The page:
Alloy Navigator makes the grade at University of Pittsburgh

The University of Pittsburgh provides technical support and delivery to the business and financial areas of the university through its Financial Information Systems (FIS) department.  With 25 employees, FIS’s technical staff provides innovative solutions through the strategic use of people, processes, and technology for business advancement and cost savings.  FIS is responsible for providing resources to manage projects, design processes, develop IT standards, implement and maintain systems, protect assets, secure information, analyze data, establish audit controls, and implement policies.  All this serves to support the university’s mission of teaching, research, and service.

The service and support processes leveraged by our FIS department are based on a leading best practices framework for service desk excellence known as Information Technology Infrastructure Library (ITIL). It was imperative that our department choose a solution that adhered to ITIL standards but also allowed for customization within our existing IT environment.

Previously, we developed a proprietary solution that tracked incident, change, and configuration management.  However, as our support processes matured, my team and I were limited by the silos of information stored in each system.  The product lacked the capability to easily link various processes and offered no analysis of trends or data.

In 2006, we conducted extensive due diligence to find a help desk product that would align with our business processes by changing and creating new business rules and other customizations.  An ideal solution for us was one that adhered to ITIL standards, while simultaneously being very flexible and customizable.

After reviewing a variety of competitive solutions, our department selected and deployed Alloy Navigator from Alloy Software, a provider of IT service and asset management software solutions.

Other solutions that we evaluated were either too expensive or inflexible to suit our needs.  Alloy Navigator gave us the ability to combine all of our service and support processes in one system with a common database.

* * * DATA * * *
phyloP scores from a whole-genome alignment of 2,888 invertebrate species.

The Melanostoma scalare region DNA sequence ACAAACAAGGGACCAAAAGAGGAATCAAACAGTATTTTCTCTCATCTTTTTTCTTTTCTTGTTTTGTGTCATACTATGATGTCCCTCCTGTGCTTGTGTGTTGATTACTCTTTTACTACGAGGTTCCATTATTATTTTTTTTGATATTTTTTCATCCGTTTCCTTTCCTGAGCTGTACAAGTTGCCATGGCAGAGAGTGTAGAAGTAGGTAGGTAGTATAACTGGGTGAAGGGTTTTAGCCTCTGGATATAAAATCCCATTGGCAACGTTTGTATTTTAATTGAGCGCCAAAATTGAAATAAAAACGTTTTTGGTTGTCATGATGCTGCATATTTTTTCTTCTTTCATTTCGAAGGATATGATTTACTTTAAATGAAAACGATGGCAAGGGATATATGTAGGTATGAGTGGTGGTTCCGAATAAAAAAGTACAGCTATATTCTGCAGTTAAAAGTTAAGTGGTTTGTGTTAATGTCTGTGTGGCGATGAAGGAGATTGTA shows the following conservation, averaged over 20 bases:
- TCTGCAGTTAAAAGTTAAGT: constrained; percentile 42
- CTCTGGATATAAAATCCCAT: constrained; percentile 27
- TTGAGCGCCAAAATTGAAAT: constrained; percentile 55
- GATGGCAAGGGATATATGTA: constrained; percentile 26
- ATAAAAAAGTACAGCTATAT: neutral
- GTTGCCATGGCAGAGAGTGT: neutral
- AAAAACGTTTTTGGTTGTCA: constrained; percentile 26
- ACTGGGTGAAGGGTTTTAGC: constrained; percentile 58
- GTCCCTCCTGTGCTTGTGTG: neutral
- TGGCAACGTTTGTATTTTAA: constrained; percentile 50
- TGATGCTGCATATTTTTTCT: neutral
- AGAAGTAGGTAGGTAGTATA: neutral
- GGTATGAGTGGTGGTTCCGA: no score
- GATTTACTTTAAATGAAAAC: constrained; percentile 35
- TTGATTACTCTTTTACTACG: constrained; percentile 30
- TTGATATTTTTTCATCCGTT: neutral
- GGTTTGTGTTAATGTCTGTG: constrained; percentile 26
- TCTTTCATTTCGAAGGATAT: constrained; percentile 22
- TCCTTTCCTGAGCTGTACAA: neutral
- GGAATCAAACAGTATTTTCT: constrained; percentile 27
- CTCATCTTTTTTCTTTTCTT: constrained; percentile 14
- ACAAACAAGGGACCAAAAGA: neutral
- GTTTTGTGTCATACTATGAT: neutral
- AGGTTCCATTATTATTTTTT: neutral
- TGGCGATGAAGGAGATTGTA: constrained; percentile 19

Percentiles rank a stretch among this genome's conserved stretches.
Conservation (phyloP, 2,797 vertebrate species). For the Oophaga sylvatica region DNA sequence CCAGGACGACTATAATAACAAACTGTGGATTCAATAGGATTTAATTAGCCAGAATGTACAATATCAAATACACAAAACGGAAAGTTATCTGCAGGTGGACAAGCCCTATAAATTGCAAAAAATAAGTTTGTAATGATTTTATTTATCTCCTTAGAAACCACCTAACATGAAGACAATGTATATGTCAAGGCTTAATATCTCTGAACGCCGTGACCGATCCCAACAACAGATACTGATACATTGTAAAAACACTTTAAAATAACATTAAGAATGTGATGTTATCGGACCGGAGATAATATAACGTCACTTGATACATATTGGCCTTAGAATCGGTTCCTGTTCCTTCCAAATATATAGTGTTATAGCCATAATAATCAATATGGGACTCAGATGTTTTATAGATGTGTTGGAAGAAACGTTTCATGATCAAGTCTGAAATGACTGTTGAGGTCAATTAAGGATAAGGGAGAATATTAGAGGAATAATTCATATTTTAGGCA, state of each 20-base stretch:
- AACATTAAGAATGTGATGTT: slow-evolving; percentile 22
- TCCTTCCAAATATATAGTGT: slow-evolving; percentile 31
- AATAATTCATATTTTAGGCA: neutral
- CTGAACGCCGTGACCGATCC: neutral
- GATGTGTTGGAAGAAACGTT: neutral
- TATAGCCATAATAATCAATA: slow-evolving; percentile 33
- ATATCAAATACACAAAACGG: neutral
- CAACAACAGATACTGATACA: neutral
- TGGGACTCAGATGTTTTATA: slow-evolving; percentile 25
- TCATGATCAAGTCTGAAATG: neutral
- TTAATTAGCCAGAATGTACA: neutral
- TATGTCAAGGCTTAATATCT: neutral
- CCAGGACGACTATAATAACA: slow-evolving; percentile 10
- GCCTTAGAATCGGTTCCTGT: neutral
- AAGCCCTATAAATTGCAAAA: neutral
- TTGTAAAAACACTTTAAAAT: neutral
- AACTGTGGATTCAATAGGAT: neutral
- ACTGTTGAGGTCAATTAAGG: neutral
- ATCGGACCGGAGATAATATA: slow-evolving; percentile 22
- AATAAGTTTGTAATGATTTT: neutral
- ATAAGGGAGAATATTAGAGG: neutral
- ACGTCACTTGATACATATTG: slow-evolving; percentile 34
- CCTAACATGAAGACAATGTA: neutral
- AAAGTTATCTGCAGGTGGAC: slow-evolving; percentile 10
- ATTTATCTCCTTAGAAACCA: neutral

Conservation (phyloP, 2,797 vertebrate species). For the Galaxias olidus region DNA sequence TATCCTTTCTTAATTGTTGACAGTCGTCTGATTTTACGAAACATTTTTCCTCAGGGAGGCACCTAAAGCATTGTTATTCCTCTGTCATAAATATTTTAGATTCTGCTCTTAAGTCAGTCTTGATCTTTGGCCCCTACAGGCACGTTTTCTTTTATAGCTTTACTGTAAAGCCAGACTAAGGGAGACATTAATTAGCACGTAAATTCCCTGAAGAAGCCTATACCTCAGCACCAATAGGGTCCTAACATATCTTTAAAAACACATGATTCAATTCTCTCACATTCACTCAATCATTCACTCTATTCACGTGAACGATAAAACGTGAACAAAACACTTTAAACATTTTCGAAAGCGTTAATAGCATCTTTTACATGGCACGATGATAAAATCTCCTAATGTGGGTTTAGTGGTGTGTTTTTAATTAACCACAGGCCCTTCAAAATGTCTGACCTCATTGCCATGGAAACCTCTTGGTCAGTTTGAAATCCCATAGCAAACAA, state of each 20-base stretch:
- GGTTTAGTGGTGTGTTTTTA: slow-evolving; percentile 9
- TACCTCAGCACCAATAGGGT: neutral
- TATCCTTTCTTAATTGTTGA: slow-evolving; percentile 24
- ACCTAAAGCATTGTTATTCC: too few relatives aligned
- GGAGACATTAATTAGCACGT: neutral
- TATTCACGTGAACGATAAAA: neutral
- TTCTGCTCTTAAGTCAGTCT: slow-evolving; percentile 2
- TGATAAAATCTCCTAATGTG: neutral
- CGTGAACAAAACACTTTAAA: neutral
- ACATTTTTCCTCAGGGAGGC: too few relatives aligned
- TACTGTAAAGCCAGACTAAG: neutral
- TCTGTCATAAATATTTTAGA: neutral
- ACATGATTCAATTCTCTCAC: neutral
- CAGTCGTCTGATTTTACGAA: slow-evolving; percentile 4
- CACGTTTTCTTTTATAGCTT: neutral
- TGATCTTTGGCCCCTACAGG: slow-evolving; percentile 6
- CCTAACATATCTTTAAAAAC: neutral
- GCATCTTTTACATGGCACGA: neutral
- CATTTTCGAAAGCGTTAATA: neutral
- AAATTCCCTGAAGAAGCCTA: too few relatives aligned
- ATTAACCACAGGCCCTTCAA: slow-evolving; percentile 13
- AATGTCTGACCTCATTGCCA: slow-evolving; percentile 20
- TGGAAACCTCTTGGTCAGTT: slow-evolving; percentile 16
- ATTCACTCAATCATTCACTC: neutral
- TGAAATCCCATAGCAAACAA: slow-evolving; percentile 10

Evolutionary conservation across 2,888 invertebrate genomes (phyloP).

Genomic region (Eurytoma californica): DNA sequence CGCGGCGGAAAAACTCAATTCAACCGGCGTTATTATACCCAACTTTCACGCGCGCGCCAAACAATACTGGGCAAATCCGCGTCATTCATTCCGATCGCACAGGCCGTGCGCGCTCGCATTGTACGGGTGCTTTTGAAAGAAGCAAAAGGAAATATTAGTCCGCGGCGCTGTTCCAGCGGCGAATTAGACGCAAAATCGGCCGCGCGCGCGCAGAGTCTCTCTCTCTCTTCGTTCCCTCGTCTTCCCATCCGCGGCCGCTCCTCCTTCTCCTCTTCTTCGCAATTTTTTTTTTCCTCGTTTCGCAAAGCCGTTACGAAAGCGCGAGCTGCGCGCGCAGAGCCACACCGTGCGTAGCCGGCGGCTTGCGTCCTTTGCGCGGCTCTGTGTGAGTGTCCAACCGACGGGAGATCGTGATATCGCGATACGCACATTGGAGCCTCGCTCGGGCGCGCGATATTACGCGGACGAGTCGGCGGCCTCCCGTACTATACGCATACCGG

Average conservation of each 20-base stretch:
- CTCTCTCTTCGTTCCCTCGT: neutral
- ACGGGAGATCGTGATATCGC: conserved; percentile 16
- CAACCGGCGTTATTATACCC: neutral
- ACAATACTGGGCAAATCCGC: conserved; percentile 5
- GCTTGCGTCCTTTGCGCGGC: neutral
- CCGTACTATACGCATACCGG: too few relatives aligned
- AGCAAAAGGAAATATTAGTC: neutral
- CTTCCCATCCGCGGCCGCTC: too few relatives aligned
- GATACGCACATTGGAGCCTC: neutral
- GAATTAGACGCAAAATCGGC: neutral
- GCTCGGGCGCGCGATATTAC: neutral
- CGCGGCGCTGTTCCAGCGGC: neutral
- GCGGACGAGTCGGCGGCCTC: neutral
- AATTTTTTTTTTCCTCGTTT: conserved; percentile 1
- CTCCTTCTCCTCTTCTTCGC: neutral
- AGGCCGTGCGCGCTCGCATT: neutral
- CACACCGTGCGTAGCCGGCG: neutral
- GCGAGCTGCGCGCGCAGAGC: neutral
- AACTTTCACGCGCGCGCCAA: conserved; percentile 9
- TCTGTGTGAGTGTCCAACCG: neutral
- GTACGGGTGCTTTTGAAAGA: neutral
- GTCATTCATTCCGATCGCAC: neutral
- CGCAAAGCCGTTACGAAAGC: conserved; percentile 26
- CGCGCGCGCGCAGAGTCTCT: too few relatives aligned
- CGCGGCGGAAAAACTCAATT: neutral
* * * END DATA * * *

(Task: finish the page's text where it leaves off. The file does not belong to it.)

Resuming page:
For our department within the University of Pittsburgh, Alloy Navigator has evolved into a central management system for all of our service and support needs.  Our department uses Alloy Navigator as a help desk system, computer and network inventory system, change management database, software licensing system, internal and external knowledge-base and self-service portal, as well as the main SLA (Service Level Agreement) compliance and reporting tool. 

Our department handles approximately 500 support requests per month, including technical support related to the business and financial areas of the university.  Support includes any issues related to help desk, desktop and mobile computing, network services, and application development.

The Alloy Navigator product enables our team to create custom business logic for incident, problem, and change tickets to follow the implementation of these ITIL support processes.  These rules help enforce required fields, send eMail notifications, and automatically update information.  We have tailored many of the field names to fit our existing business processes and standards; this speaks to the flexibility of the Alloy Navigator product. Aside from business logic, field names, and categorization, we also utilize the Crystal Reports to provide us with analytics on assets, incidents and, changes.  This is extremely helpful to our entire institution.

Alloy Navigator runs on a single Windows 2003 server that includes Microsoft IIS 6 web server components and the SQL Server 2005 database.  Alloy Navigator sends alerts through the FIS Exchange eMail system.  In addition, FIS users employ Internet Explorer 7 to access the support portal for submitting requests and searching the knowledge base.  The technical services staff uses the "thick" client on Windows XP for day-to-day operations, and we also have a file share on a Windows 2003 server that stores computer inventory records.  These records are imported every 30 minutes into the Alloy Navigator database.

Since deploying Alloy Navigator, the most valuable benefit is the ability to centralize all service and support processes into one database.  We can now manage our support operations much more efficiently by combining incident, problem, change, and configuration data.  We also were able to eliminate the proprietary systems that handled these processes individually, which were becoming too costly to maintain.

Other benefits include improved communications, enhanced performance, better accuracy, as well as significant cost and time savings.

Alloy Navigator has improved communications within our organization, both internally within FIS and externally with users.  Users can go online to check the status of a help ticket and use our extensive knowledge base.  Internally, our technical support agents now have the ability to view all incidents, anticipate issues that will require change, and quickly resolve incidents on a daily basis.

We also realized enhanced performance and improved accuracy since deploying Alloy Navigator.  We can now quickly and easily find previous incident, problem, and change tickets using the "Advanced Search" feature.  Agents can now track, on a per activity basis, the time spent on every change, incident, and problem, ensuring accuracy and the highest levels of productivity.


The University of Pittsburgh

Alloy Navigator

John Duska is Director of Technical Services and Information Security Officer for Financial Information Systems (FIS) at the University of Pittsburgh

"(Required)" indicates required fields